Superman can fly, Kate can spin, but I’m not sure Malcolm thumbs his nose in the face of safety. He’s a safety engineer, for crying out loud. A safety engineer lives safety first, last, and always. Or prove me wrong, Super Writer.


Superhero image courtesy of Clip Art, public domain

Comments on: "T is for True to Character" (36)

  1. A little off subject. This reminded me of a writing quote about creating these characters we love and then doing everything possible to torture them. Great post about keeping our characters in character. We have to make these people believeable and life like. Acting out of character will feel like running our nails against a chalkboard. Not going to work.


  2. My father taught me to drive in a cemetery…acres and acres of curving roads and hills and grim reminders. Your evocative writing powered up that memory, and I appreciate it, Sharon.


    • Thank you for the comment, Bonnie. But driving in a cemetery – was he trying to make a point? A gruesome reminder. I bet you’re a very good driver.
      My parents hired a driving school for me. My mother had no stomach for it and my dad wouldn’t take time to teach me.

      Liked by 1 person

  3. Well done. There’s nothing that bugs me more than an out-of-character … character. Same with friends, BTW. Doesn’t mean I have to be able to predict their actions, rather I like characters (and people) with a strong moral core that drives their lives.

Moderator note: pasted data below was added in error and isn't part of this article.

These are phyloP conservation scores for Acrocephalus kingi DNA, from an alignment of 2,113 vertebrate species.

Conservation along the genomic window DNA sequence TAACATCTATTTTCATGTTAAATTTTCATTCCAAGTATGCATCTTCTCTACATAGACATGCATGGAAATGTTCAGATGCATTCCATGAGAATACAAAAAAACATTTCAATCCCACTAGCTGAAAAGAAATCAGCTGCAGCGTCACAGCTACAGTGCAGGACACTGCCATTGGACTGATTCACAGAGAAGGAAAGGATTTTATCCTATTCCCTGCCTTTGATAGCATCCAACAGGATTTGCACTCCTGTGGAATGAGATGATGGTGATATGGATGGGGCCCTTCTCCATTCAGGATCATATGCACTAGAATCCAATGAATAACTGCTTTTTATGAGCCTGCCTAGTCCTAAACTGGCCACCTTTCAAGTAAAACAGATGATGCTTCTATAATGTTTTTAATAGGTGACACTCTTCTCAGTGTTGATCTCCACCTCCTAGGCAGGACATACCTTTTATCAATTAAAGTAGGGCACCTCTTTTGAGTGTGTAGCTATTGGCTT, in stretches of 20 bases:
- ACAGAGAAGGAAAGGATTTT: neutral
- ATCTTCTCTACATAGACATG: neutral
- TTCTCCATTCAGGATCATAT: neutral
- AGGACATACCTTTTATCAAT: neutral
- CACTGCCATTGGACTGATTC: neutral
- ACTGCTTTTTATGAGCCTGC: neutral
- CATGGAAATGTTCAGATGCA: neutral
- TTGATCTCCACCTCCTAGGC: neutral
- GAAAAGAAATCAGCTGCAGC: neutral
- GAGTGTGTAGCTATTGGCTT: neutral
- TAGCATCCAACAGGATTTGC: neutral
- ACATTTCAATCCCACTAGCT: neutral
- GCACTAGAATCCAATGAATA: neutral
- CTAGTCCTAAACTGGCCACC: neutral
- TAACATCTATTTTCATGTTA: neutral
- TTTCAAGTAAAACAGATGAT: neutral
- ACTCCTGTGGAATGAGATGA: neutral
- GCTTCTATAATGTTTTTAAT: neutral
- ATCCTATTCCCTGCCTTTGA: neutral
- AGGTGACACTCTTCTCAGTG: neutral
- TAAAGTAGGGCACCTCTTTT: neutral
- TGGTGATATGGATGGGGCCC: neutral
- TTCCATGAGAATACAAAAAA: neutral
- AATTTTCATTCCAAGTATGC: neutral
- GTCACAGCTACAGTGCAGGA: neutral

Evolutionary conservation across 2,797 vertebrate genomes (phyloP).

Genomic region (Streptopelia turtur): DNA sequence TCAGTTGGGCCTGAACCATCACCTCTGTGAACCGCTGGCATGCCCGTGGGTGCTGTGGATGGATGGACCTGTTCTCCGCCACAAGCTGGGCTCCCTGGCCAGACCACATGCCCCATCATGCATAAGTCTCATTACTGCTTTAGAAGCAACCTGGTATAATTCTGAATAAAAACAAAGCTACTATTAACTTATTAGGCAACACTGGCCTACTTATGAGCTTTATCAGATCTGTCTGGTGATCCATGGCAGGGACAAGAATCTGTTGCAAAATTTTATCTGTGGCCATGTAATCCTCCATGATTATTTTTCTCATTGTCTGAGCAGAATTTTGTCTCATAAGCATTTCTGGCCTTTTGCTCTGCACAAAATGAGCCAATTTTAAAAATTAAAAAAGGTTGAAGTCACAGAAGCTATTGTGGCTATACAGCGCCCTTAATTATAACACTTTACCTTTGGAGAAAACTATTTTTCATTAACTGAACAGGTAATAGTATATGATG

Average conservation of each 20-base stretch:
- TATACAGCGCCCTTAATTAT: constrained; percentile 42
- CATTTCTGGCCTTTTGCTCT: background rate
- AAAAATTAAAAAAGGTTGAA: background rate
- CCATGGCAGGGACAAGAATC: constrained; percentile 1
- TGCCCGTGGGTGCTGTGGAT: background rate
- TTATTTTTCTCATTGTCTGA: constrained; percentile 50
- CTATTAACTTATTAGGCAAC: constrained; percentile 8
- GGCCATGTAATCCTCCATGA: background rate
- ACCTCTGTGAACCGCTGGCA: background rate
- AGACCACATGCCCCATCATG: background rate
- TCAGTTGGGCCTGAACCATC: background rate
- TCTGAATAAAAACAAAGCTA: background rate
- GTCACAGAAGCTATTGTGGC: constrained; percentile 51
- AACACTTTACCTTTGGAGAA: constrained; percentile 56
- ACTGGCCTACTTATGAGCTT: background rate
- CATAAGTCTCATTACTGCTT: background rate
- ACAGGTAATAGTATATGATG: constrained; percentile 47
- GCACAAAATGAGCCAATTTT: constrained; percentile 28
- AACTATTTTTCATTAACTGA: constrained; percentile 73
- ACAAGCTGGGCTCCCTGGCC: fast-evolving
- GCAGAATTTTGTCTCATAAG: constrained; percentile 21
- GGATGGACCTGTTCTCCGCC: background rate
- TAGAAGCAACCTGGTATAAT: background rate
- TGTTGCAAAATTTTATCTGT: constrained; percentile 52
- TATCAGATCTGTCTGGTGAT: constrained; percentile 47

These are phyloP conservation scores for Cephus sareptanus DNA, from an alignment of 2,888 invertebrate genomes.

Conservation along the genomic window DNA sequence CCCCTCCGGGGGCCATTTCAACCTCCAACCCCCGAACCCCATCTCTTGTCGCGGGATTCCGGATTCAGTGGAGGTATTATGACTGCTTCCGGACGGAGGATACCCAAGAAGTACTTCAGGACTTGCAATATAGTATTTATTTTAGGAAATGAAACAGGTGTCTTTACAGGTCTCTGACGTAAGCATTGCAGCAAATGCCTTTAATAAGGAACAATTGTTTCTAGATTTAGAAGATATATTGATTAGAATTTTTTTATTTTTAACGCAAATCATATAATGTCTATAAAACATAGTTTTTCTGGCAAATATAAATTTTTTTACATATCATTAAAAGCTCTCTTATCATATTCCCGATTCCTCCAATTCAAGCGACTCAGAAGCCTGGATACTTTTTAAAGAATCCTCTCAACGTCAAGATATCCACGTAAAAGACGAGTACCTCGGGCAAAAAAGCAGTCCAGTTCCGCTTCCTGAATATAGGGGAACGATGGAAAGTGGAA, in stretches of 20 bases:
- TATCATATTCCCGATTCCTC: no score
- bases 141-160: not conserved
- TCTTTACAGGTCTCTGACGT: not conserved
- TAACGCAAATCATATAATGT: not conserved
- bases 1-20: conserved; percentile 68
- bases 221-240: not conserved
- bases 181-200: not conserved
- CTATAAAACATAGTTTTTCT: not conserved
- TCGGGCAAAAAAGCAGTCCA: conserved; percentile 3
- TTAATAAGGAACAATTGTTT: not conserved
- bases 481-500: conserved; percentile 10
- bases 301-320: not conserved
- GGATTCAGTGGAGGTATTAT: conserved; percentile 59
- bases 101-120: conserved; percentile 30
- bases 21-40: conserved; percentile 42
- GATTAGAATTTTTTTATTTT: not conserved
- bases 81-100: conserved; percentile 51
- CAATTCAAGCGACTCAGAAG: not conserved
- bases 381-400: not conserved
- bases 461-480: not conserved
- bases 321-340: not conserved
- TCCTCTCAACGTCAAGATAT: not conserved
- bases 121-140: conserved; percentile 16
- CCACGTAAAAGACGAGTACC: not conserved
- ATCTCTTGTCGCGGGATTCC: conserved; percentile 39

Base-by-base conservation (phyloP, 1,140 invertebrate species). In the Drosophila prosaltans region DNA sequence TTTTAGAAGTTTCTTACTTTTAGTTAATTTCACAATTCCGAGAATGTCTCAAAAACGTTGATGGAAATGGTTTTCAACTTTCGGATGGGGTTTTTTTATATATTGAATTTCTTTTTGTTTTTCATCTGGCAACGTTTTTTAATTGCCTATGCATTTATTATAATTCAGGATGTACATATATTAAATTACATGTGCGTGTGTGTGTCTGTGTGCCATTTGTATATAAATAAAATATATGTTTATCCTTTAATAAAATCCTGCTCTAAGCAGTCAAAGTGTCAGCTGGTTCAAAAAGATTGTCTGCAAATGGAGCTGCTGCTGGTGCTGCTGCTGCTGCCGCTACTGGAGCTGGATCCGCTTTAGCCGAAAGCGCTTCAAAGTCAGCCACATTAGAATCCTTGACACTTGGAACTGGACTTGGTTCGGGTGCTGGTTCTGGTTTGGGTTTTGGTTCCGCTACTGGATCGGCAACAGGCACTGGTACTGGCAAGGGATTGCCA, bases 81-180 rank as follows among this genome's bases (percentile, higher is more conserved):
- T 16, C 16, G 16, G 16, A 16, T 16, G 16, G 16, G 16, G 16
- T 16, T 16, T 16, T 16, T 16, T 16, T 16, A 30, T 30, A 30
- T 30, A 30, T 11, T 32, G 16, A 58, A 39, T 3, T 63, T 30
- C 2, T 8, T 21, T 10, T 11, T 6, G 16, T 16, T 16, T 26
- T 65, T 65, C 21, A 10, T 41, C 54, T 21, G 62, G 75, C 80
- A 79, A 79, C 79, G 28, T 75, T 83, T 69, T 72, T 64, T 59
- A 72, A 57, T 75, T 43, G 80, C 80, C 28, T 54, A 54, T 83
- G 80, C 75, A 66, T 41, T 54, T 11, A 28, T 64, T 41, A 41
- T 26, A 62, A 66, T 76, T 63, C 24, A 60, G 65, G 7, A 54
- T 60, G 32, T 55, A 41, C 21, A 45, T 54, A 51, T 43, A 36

Liked by 1 person

    • I think that’s why we’re friends, Jacqui, even though we have many differences of opinion. I have complete respect for you and I think you do for me. We each have that moral core that says honor above all. (Well, almost all.)

      The out of character – we’ve talked about this one before. Remains true.


  4. I like torturing characters slowly, drip by drip until they just can’t take it anymore–but I love them! I really love them!


  5. How did you know the hero of my new story is Bumble Butt? Mr Butt is a nuclear physicist at MIT who works evenings as a bartender at the local saloon. He wants to win the cake decorating contest at the state fair this year, having come in second for 3 years in a row, and is saving his tips to buy frosting.

    Thanks to your timely post I am thinking I should change Mr Butt’s profession to something more aligned to his aspirations. I’m thinking either a golf pro or an undercover agent for the CIA . . . or maybe a safety engineer?


    • Cake decorating? I don’t think so. I’m thinking more along the lines of Mr. Bumble Butt making safety pins. Straight pins would be a danger in his hands. In fact, everything he does is a danger to humanity. He should stick with bartending at the Long Last Launch Saloon. But golf pro would work also. Like fishing and bowling, it’s just an excuse to get drunk.

      Let me know if you need any more help with your new book, Judy. You know I’m always here to serve.

      Liked by 1 person

  6. You got it in one Sharon. You have to believe the character and once you don’t have that belief you don’t have the story either. I think you can get away with more in fiction as readers are more willing to let go of reality but if it doesn’t seem plausible and the characters don’t act in character I agree it is a lost cause.